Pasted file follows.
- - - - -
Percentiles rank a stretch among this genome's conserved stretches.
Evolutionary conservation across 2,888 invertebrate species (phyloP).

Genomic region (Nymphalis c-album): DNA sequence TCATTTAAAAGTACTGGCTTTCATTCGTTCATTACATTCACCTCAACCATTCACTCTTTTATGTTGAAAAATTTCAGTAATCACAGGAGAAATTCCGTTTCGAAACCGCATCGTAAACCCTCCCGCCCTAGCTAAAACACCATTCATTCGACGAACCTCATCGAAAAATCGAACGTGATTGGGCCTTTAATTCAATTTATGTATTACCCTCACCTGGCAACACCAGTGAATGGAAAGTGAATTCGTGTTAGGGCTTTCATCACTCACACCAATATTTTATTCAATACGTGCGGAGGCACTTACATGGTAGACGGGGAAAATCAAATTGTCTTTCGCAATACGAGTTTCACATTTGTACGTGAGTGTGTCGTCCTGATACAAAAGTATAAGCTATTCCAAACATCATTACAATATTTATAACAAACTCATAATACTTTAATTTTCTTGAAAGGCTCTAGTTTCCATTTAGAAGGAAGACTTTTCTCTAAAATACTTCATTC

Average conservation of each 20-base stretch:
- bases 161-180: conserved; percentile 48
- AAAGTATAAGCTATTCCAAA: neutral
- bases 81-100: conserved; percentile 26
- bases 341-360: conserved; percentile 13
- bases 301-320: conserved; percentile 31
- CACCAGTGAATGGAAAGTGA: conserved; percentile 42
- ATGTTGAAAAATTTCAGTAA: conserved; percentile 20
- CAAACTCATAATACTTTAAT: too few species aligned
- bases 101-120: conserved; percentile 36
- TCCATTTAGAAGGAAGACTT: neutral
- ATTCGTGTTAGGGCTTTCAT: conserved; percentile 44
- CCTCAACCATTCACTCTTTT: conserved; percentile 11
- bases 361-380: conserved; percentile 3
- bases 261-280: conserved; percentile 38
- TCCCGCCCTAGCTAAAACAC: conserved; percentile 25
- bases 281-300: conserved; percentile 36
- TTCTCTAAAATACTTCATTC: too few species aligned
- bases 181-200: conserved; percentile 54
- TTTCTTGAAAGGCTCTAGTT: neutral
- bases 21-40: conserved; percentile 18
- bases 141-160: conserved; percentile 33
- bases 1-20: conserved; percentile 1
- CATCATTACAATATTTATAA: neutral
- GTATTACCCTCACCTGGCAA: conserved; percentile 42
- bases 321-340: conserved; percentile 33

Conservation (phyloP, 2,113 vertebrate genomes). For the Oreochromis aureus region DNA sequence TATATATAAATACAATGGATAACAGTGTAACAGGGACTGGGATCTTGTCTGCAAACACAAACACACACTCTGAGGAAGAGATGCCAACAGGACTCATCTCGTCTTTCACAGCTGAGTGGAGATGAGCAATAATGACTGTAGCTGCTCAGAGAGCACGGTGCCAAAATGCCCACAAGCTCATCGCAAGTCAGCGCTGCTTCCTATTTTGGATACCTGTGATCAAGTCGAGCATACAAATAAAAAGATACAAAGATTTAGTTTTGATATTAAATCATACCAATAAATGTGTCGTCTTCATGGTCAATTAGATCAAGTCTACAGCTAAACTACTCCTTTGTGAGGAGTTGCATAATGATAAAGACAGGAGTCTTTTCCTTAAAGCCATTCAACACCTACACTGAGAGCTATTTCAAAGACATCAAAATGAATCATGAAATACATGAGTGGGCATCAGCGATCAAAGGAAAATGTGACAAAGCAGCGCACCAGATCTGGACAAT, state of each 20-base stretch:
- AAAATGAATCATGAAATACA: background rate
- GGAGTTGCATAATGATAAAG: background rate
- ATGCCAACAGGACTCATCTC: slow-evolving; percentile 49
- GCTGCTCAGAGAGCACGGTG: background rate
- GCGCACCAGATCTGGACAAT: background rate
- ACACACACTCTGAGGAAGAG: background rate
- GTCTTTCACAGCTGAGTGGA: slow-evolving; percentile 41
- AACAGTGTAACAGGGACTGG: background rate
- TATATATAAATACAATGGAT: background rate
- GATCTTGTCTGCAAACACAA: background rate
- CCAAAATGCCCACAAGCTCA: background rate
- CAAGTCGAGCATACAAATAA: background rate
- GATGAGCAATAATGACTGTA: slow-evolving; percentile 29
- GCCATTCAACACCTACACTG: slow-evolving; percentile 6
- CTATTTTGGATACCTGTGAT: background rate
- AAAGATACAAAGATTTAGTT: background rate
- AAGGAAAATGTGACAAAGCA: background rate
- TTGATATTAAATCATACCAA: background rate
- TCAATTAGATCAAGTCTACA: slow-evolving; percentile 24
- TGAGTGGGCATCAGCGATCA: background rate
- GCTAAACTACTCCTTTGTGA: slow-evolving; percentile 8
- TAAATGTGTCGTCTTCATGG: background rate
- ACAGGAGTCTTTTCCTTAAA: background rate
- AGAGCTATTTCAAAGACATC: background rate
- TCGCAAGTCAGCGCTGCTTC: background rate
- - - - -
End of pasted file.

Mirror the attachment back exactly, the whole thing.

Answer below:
Percentiles rank a stretch among this genome's conserved stretches.
Evolutionary conservation across 2,888 invertebrate species (phyloP).

Genomic region (Nymphalis c-album): DNA sequence TCATTTAAAAGTACTGGCTTTCATTCGTTCATTACATTCACCTCAACCATTCACTCTTTTATGTTGAAAAATTTCAGTAATCACAGGAGAAATTCCGTTTCGAAACCGCATCGTAAACCCTCCCGCCCTAGCTAAAACACCATTCATTCGACGAACCTCATCGAAAAATCGAACGTGATTGGGCCTTTAATTCAATTTATGTATTACCCTCACCTGGCAACACCAGTGAATGGAAAGTGAATTCGTGTTAGGGCTTTCATCACTCACACCAATATTTTATTCAATACGTGCGGAGGCACTTACATGGTAGACGGGGAAAATCAAATTGTCTTTCGCAATACGAGTTTCACATTTGTACGTGAGTGTGTCGTCCTGATACAAAAGTATAAGCTATTCCAAACATCATTACAATATTTATAACAAACTCATAATACTTTAATTTTCTTGAAAGGCTCTAGTTTCCATTTAGAAGGAAGACTTTTCTCTAAAATACTTCATTC

Average conservation of each 20-base stretch:
- bases 161-180: conserved; percentile 48
- AAAGTATAAGCTATTCCAAA: neutral
- bases 81-100: conserved; percentile 26
- bases 341-360: conserved; percentile 13
- bases 301-320: conserved; percentile 31
- CACCAGTGAATGGAAAGTGA: conserved; percentile 42
- ATGTTGAAAAATTTCAGTAA: conserved; percentile 20
- CAAACTCATAATACTTTAAT: too few species aligned
- bases 101-120: conserved; percentile 36
- TCCATTTAGAAGGAAGACTT: neutral
- ATTCGTGTTAGGGCTTTCAT: conserved; percentile 44
- CCTCAACCATTCACTCTTTT: conserved; percentile 11
- bases 361-380: conserved; percentile 3
- bases 261-280: conserved; percentile 38
- TCCCGCCCTAGCTAAAACAC: conserved; percentile 25
- bases 281-300: conserved; percentile 36
- TTCTCTAAAATACTTCATTC: too few species aligned
- bases 181-200: conserved; percentile 54
- TTTCTTGAAAGGCTCTAGTT: neutral
- bases 21-40: conserved; percentile 18
- bases 141-160: conserved; percentile 33
- bases 1-20: conserved; percentile 1
- CATCATTACAATATTTATAA: neutral
- GTATTACCCTCACCTGGCAA: conserved; percentile 42
- bases 321-340: conserved; percentile 33

Conservation (phyloP, 2,113 vertebrate genomes). For the Oreochromis aureus region DNA sequence TATATATAAATACAATGGATAACAGTGTAACAGGGACTGGGATCTTGTCTGCAAACACAAACACACACTCTGAGGAAGAGATGCCAACAGGACTCATCTCGTCTTTCACAGCTGAGTGGAGATGAGCAATAATGACTGTAGCTGCTCAGAGAGCACGGTGCCAAAATGCCCACAAGCTCATCGCAAGTCAGCGCTGCTTCCTATTTTGGATACCTGTGATCAAGTCGAGCATACAAATAAAAAGATACAAAGATTTAGTTTTGATATTAAATCATACCAATAAATGTGTCGTCTTCATGGTCAATTAGATCAAGTCTACAGCTAAACTACTCCTTTGTGAGGAGTTGCATAATGATAAAGACAGGAGTCTTTTCCTTAAAGCCATTCAACACCTACACTGAGAGCTATTTCAAAGACATCAAAATGAATCATGAAATACATGAGTGGGCATCAGCGATCAAAGGAAAATGTGACAAAGCAGCGCACCAGATCTGGACAAT, state of each 20-base stretch:
- AAAATGAATCATGAAATACA: background rate
- GGAGTTGCATAATGATAAAG: background rate
- ATGCCAACAGGACTCATCTC: slow-evolving; percentile 49
- GCTGCTCAGAGAGCACGGTG: background rate
- GCGCACCAGATCTGGACAAT: background rate
- ACACACACTCTGAGGAAGAG: background rate
- GTCTTTCACAGCTGAGTGGA: slow-evolving; percentile 41
- AACAGTGTAACAGGGACTGG: background rate
- TATATATAAATACAATGGAT: background rate
- GATCTTGTCTGCAAACACAA: background rate
- CCAAAATGCCCACAAGCTCA: background rate
- CAAGTCGAGCATACAAATAA: background rate
- GATGAGCAATAATGACTGTA: slow-evolving; percentile 29
- GCCATTCAACACCTACACTG: slow-evolving; percentile 6
- CTATTTTGGATACCTGTGAT: background rate
- AAAGATACAAAGATTTAGTT: background rate
- AAGGAAAATGTGACAAAGCA: background rate
- TTGATATTAAATCATACCAA: background rate
- TCAATTAGATCAAGTCTACA: slow-evolving; percentile 24
- TGAGTGGGCATCAGCGATCA: background rate
- GCTAAACTACTCCTTTGTGA: slow-evolving; percentile 8
- TAAATGTGTCGTCTTCATGG: background rate
- ACAGGAGTCTTTTCCTTAAA: background rate
- AGAGCTATTTCAAAGACATC: background rate
- TCGCAAGTCAGCGCTGCTTC: background rate